America's Largest Supermarket Chain Is Betting It Can Keep You Healthy By Tracking Your Groceries And Prescriptions

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(CINCINNATI – February 8, 2019) - Colleen Lindholz has a counterintuitive idea.

Lindholz is the president of Kroger Health, meaning she oversees 2,200 pharmacies and more than 200 health clinics for the largest grocery-store chain in America. The pharmacy business, just like the grocery business, is a numbers game: The more groceries Kroger sells, or the more prescriptions it dispenses, the more money it makes.

But instead, Lindholz has set a goal to fill fewer prescriptions for each person who shows up at a Kroger pharmacy.

Lindholz described it as "kind of crazy," adding, "We want to decrease the need for healthcare."

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Competition is increasing for groceries and prescriptions

Kroger, a $22 billion company that operates 2,800 grocery stores around the US, has had to get creative to compete with the likes of Walmart and Amazon, which now owns Whole Foods.

While online sales of groceries still make up only about 3% of the retail market, they're steadily increasing. Kroger's pharmacies also face digital competition, with Amazon acquiring an online pharmacy that can send pills straight to your door, and venture-backed startups building online pharmacies that deliver prescriptions too.

To stay competitive, companies like Kroger are bulking up on the health services they provide in their stores. For instance, CVS Health, the massive drugstore chain that recently merged with the health insurer Aetna, is setting up in-store health hubs. Walgreens is adding services like lab tests, hearing screenings, and eye exams.

Kroger is making other strategic moves, such as partnering with Walgreens on a pilot to put some of Kroger's groceries in Walgreens' pharmacies in Kentucky. The partnership, Lindholz said, is helping Kroger grow its footprint beyond the stores it already operates.

Ultimately, Lindholz is betting the grocery store will be the place where people go for their health.

"For one thing, it's very local, and for two, it's very personal," Lindholz said. In her experience, changing people's habits or intervening when they're about to get sicker happens more in person than over the phone.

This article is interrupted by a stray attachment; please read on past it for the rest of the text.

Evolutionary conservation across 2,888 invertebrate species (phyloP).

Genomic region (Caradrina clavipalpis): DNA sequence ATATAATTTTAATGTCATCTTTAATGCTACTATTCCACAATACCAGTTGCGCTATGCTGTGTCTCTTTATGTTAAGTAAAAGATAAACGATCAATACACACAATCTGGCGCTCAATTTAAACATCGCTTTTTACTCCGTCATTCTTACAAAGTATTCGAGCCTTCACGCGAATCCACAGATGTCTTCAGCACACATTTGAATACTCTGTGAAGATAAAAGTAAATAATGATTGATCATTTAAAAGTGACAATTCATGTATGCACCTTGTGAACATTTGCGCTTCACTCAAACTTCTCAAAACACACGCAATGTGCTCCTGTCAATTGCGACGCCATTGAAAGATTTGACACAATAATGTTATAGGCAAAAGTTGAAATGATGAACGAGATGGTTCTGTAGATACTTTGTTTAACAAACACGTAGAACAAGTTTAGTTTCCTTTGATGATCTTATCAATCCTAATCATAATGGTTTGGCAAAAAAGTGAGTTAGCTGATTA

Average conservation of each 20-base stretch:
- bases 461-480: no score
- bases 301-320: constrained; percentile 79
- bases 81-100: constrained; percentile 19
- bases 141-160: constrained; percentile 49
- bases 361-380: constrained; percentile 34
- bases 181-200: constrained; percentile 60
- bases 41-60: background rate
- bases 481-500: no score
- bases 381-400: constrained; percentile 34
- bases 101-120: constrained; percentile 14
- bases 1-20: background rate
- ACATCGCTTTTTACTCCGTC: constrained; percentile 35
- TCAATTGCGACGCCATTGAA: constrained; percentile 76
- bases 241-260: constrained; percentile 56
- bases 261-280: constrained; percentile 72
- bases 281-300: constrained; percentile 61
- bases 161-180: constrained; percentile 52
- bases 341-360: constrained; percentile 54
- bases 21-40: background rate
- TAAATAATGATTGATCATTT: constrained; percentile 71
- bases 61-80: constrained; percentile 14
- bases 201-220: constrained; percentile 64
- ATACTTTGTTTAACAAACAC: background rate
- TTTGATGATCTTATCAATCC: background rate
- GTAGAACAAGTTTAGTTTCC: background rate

How Kroger can get to fewer prescriptions

Filling fewer prescriptions, however, will require some changes to how the pharmacies within Kroger stores operate.

For one, Lindholz is working to integrate the healthcare side of the business with the food side. Healthier eating habits could reduce the need for some medications to treat chronic conditions like diabetes or heart disease, or prevent them from progressing to the point where a person needs additional medications or care.

"We really believe — because we're inside a grocery store, because we can tie the healthcare side to the food side — that that's the way we're going to change the way healthcare's delivered in the country," Lindholz said.

To accomplish this, Kroger's pharmacists will have to go beyond the traditional way we think of that role, as the person who fills a prescription. Instead, they'll need to work more like doctors or nurses.

To help, Kroger is building software with the health-IT company Assure Care designed to link its loyalty card to its pharmacy data and to electronic medical records from health systems around the country; Lindholz said the system would be rolled out in Kroger stores by the fall. Kroger has also hired dietitians to work alongside the staff at its Little Clinics and pharmacies.

Kroger's loyalty card already tracks what a customer buys and uses that person or family's eating habits to come up with a food score, which they can see on Kroger's OptUp app.